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Marion v. Colvin

United States District Court, W.D. Washington, Seattle

January 29, 2015

JUDY ANN MARION, Plaintiff,
v.
CAROLYN W. COLVIN, Acting Commissioner of Social Security, Defendant.

REPORT AND RECOMMENDATION

JAMES P. DONOHUE, Magistrate Judge.

Plaintiff Judy Ann Marion appeals the final decision of the Commissioner of the Social Security Administration ("Commissioner") which denied her applications for Disability Insurance Benefits ("DIB") and Supplemental Security Income ("SSI") under Titles II and XVI of the Social Security Act, 42 U.S.C. §§ 401-33 and 1381-83f, after a hearing before an administrative law judge ("ALJ"). For the reasons set forth below, the Court recommends that the Commissioner's decision be REMANDED for calculation of benefits.

I. FACTS AND PROCEDURAL HISTORY

At the time of the administrative hearing, plaintiff was a fifty-two year old woman with a limited education. Administrative Record ("AR") at 32, 34. Plaintiff did not complete the ninth grade, and was enrolled in full-time special education classes in school. AR at 54. Her past work experience includes employment as a home caregiver, cashier at Qwest Field and Key Arena, and hand packager. AR at 36-39, 62. Plaintiff testified that her last gainful employment was as a babysitter for her infant granddaughter in 2008. AR at 36, 62.

Plaintiff applied for DIB and SSI payments on December 14, 2004, May 4, 2006, and June 10, 2010. AR at 218 (June 2010 applications), 204-11 (May 2006 applications), 339-40 (Master Beneficiary Record from SSA showing plaintiff's disability claim with a "date of filing - 12/14/2004" and an alleged onset date of "10/2003, " as well as her two subsequent applications in May 2006 and June 2010).[1]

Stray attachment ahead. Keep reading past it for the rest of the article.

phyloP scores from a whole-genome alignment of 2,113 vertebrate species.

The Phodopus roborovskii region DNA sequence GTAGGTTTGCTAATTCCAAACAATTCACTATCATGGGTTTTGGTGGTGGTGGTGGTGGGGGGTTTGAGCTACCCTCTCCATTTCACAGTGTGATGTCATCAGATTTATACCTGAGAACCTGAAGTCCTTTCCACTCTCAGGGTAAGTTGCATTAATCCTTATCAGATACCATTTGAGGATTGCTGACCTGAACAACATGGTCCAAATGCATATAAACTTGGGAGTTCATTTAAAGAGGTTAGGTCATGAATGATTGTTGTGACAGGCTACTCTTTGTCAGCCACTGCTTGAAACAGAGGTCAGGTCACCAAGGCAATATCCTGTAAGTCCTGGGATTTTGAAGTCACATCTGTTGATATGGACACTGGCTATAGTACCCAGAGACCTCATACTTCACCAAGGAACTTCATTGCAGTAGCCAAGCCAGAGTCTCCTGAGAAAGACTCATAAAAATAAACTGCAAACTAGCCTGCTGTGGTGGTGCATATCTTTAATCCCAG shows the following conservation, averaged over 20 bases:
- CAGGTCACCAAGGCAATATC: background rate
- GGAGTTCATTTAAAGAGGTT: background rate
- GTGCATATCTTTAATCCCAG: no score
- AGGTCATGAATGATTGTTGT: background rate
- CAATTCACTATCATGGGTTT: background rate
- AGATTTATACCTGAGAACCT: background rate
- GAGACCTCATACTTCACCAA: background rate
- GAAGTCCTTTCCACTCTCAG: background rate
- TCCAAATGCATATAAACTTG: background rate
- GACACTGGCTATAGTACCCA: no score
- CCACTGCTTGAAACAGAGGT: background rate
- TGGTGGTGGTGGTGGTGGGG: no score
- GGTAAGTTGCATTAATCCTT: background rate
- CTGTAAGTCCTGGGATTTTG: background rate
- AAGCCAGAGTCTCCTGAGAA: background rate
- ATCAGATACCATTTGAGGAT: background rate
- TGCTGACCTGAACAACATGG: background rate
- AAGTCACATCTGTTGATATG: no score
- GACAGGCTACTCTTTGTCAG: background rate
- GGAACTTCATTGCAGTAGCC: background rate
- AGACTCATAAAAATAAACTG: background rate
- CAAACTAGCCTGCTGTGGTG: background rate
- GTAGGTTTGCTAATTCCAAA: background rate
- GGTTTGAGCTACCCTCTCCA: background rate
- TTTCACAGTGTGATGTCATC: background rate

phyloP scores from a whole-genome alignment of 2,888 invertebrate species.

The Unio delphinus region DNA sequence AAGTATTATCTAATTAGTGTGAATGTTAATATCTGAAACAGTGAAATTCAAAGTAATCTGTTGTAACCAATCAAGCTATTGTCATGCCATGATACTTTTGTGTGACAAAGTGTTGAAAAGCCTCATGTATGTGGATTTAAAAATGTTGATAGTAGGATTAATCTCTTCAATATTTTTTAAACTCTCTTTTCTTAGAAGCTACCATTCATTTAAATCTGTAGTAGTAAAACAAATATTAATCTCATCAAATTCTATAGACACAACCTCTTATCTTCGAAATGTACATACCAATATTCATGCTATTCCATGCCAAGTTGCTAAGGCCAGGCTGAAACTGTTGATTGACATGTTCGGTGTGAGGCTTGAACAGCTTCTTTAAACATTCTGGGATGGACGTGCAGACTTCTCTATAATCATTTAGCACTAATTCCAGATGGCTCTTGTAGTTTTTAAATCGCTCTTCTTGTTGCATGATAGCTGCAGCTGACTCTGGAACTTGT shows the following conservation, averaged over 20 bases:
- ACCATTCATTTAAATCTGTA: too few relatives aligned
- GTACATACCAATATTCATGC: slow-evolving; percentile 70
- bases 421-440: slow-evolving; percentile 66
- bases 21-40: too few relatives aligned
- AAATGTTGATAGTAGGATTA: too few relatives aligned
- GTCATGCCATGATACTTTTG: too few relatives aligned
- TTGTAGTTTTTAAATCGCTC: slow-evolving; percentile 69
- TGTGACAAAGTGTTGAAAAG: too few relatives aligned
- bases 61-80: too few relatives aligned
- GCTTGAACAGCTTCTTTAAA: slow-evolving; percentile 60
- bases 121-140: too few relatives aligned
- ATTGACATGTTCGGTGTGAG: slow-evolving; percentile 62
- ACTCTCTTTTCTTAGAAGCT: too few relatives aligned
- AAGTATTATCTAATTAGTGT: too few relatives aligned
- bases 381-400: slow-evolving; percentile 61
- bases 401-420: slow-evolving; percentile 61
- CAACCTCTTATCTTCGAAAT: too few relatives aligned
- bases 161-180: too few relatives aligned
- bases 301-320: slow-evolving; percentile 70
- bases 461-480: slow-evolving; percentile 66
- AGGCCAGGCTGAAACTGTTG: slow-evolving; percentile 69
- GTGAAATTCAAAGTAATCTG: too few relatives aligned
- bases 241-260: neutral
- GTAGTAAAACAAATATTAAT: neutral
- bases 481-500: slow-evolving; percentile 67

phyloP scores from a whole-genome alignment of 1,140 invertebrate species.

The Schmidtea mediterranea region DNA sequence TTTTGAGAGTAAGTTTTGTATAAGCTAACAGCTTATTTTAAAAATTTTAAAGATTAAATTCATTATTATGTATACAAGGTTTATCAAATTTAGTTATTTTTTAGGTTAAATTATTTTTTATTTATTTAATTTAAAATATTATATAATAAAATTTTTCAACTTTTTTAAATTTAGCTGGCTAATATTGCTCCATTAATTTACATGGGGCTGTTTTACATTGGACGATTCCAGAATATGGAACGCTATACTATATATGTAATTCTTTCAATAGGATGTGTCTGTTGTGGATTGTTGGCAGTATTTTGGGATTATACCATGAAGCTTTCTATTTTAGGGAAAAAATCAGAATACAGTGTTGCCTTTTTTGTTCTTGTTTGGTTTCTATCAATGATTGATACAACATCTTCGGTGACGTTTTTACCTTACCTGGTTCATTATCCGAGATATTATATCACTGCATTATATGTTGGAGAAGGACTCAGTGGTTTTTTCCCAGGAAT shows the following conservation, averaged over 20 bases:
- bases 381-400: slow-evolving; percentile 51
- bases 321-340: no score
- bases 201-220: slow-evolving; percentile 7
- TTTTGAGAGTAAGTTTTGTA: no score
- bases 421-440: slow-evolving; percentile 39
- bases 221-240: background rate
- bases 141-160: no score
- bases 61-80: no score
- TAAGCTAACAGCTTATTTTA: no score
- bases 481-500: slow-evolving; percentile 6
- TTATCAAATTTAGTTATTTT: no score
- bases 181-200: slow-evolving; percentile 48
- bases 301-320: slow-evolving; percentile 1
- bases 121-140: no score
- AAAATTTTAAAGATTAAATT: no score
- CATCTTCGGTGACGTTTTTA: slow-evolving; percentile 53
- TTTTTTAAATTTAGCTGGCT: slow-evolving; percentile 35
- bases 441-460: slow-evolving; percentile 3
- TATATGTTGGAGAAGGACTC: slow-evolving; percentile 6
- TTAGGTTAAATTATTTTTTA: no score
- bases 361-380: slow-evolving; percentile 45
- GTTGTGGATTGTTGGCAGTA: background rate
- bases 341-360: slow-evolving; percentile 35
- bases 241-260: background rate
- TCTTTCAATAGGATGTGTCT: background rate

In her most recent June 2010 applications, she initially alleged a disability onset date of May 1, 2009. AR at 27. Plaintiff claimed disability based in large part on IQ scores establishing mental retardation. AR at 19, 29, 480, 614, 731. After plaintiff was denied at all levels of review following her June 10, 2010 claim, she requested a hearing. During the hearing, plaintiff's counsel "request[ed] a reopening of her earlier claims." AR at 29. The ALJ responded that plaintiff "has one earlier claim of May 4th, 2006. That was denied in August, 2006. That's the only other one I know about." AR at 29. Plaintiff's counsel clarified that she wanted to open the prior application, and amend her alleged onset date. AR at 29. However, plaintiff's counsel mistakenly described plaintiff's earliest application as being "filed on October 1, 2003, " when in fact the earliest application had a filing date of December 14, 2004. AR at 29.

The ALJ subsequently issued a fully favorable decision finding that "[a]fter careful review of the entire record, the undersigned finds that the claimant has been disabled from October 1, 2003, through the date of this decision." AR at 17. In the "Jurisdiction and Procedural History" section of the written decision, the ALJ explained that during the hearing plaintiff had "amended the alleged onset date of disability to October 1, 2003, " and then stated:

The claimant previously filed a Title II application on October 1, 2003 and a Title XVI application on October 1, 2003. The previous determinations are being reopened because new and material evidence has been submitted[.]"

AR at 16.